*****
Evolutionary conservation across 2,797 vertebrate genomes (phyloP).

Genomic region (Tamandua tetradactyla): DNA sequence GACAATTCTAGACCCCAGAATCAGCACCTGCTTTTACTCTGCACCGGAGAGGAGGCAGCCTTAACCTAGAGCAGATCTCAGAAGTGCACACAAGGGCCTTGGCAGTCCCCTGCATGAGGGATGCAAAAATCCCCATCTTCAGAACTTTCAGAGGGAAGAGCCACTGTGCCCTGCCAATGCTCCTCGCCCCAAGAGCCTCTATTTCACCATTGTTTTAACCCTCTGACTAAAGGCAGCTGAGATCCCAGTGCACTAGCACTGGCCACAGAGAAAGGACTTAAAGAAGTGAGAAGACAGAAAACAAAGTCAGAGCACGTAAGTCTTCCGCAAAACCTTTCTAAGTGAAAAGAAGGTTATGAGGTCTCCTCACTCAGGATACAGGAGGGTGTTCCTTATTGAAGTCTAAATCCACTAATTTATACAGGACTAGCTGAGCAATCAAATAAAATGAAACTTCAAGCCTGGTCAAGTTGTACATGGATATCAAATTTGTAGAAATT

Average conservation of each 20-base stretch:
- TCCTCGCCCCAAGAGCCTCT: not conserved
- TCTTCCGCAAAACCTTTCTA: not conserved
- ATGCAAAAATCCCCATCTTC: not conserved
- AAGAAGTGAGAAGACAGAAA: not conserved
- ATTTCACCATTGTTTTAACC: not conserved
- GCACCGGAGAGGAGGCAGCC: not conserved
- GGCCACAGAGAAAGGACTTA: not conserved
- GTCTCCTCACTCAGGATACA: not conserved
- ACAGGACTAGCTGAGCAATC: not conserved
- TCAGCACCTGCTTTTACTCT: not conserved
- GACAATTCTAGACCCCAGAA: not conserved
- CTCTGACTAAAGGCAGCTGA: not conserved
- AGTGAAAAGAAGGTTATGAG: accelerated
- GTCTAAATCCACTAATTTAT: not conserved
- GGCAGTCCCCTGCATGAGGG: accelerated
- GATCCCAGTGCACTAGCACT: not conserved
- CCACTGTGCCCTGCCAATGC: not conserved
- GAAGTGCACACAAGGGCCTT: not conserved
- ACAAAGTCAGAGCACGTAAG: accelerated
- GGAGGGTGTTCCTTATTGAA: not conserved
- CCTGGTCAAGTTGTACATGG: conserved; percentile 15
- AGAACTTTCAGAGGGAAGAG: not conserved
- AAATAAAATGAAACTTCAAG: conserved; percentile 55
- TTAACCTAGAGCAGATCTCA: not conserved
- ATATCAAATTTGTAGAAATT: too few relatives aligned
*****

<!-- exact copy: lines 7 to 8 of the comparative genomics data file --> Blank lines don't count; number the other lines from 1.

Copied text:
- AAGAAGTGAGAAGACAGAAA: not conserved
- ATTTCACCATTGTTTTAACC: not conserved